Looking further into different resources available for people new to 3D printing, I am amazed by what the internet has to offer. I have included a variety of different resources I will be using this semester.

Models Library: Cults3D: https://cults3d.com/

This platform is similar to that Thingiverse and Pinshape however more selective. There are professionals who ensure the uploaded models are of the best quality whereas Thingiverse allows anyone to upload their designs even if they have not been printed. Additionally, many of the curated models on Cults3D are created by professional designers.

3D Scanning: Trnio: http://www.trnio.com/team/
This is a free IOS App that allows you to convert photos from your phone into 3D models. I am hoping to try out this app to see how well it works.

3D News: http://3dprintingindustry.com/

This website shares news about the 3D Printing Industry such as hardware and software but also discusses related industries that are impacted by 3D Printing.

Learning 3D Printing Programs


Hi again! This past week our class had the pleasure of having Jeff Ginger join us. Jeff is the director of the Fab Lab that we have on campus. The Fab Lab is “an open and collaborative workshop space for computer-driven innovation, design and fabrication” (http://cucfablab.org/). Essentially, this establishment allows individuals of all ages to utilize making resources to bring their creative ideas to fruition. Our class will be visiting the Fab Lab sometime in the coming weeks, so I will have an entire post dedicated to the Fab Lab coming soon!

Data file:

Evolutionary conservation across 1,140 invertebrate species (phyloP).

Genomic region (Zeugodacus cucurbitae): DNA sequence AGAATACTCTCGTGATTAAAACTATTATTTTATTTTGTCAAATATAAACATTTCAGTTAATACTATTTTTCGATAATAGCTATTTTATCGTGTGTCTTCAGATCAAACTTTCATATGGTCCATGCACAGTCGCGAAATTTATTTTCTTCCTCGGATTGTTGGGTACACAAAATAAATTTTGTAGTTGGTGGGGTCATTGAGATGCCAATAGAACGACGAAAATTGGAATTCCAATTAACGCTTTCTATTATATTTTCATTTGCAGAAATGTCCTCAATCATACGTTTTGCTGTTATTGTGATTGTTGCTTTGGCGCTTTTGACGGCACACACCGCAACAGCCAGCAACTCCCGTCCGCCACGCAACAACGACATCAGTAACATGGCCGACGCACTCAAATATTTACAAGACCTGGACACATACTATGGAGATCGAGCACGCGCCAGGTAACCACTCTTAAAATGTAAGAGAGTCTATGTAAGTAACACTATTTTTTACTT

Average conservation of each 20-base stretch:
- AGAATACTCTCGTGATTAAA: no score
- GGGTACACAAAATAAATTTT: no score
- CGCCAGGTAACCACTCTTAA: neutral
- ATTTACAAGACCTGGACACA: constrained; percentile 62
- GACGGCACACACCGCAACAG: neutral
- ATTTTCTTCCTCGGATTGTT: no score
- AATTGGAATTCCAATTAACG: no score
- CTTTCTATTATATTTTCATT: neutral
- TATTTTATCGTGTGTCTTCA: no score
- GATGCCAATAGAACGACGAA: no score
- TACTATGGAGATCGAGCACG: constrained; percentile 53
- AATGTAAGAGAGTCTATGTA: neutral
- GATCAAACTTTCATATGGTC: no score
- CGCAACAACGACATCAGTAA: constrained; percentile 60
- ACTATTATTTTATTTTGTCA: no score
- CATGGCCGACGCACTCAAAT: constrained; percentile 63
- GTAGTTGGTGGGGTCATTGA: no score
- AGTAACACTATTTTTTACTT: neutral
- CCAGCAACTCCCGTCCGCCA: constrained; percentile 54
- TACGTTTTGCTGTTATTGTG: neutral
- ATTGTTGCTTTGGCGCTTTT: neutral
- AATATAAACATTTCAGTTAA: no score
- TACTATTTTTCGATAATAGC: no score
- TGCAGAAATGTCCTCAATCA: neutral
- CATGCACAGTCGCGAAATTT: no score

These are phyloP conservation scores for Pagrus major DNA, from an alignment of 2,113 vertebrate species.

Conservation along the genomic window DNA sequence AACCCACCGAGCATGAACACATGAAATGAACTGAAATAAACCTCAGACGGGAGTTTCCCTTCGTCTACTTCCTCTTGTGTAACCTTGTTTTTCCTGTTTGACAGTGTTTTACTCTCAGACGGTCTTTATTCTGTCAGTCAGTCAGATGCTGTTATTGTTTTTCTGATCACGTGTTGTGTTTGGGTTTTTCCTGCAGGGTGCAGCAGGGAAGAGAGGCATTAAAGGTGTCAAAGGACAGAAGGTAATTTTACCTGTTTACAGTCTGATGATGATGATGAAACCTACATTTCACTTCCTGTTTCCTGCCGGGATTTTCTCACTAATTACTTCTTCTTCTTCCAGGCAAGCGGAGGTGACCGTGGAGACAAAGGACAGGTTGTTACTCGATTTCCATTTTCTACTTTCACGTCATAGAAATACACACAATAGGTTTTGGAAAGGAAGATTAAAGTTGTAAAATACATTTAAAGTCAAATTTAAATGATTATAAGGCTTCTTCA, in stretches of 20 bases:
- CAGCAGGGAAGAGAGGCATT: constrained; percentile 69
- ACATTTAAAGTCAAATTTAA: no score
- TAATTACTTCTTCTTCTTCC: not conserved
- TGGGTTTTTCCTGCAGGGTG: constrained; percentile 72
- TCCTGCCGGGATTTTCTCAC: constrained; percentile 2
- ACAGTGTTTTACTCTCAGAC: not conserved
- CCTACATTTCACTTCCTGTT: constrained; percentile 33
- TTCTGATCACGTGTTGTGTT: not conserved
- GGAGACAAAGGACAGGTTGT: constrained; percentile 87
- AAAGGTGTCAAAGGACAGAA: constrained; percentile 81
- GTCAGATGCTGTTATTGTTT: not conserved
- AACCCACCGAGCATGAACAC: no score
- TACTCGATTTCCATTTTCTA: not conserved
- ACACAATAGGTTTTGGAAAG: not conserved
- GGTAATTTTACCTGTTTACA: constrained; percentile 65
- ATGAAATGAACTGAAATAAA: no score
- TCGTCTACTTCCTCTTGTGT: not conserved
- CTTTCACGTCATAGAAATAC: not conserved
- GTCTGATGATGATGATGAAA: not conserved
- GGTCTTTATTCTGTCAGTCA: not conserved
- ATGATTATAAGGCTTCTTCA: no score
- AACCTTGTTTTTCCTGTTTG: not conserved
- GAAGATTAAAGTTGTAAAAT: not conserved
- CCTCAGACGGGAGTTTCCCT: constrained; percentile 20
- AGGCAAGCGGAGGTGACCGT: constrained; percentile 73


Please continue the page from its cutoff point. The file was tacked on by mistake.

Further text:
I am so grateful to have been able to learn how to use both Tinkercad and Cura this past week. Our class’s steps in 3D printing include first creating an object on Tinkercad and then bringing that file into Cura to get the proper 3D printer settings applied to the object. Diving into these programs allowed me to see what it really means to be able to design a 3D print (from either a template or the bottom-up). Creating is an activity that I genuinely find to be fun, challenging, and rewarding. So let me tell you a bit about each of these programs:



Tinkercad is an online site that allows us to create our own 3D models. This program really speaks to me as a creator because it truly allows me to create any print from the ground up. The user is allowed to put different shapes together, add text to designs, and even import designs from other sources. The interface is also extremely intuitive, and it almost feels like a game when creating the different designs.

One of my favorite features of this program is that we can access our designs from any computer due to the cloud platform that it is on. This is great because I was able to get my account set-up online while at home and play around with the software before logging on when in class. When I got to class, all I had to do was log into my account and then I was able to jump right back into my work. Here is a picture of an Illinois-shaped keychain that we were able to import into Tinkercad (from a template in Thingiverse). It was fun to add different text to the keychain and customize it to our liking.



Cura can appear to very intimidating when first launching the program. However, as the user starts to look deeper into each of the settings, it becomes a much more comfortable program. This is the program that we use to get the proper file needed for the 3D printers. I will have to dive into a deeper explanation of this program in a later post because as of right now, I only know the basics. Our instructors let us know which specific settings to select when printing our objects, but I still need to understand the program better and how each selection in the settings (see image below) affects the final print.

My team, Fast Forward, was also able to create our team logo. We designed it on Tinkercad, set the proper settings in Cura, and then printed it. Below you can see the final product.


Thank You

As always, thank you so much for taking the time to read my post. I cannot wait to continue learning more advanced features on Tinkercad, Cura, and other 3D printing softwares over the coming weeks, and I look forward to updating you along the way!


-Scott Provenzano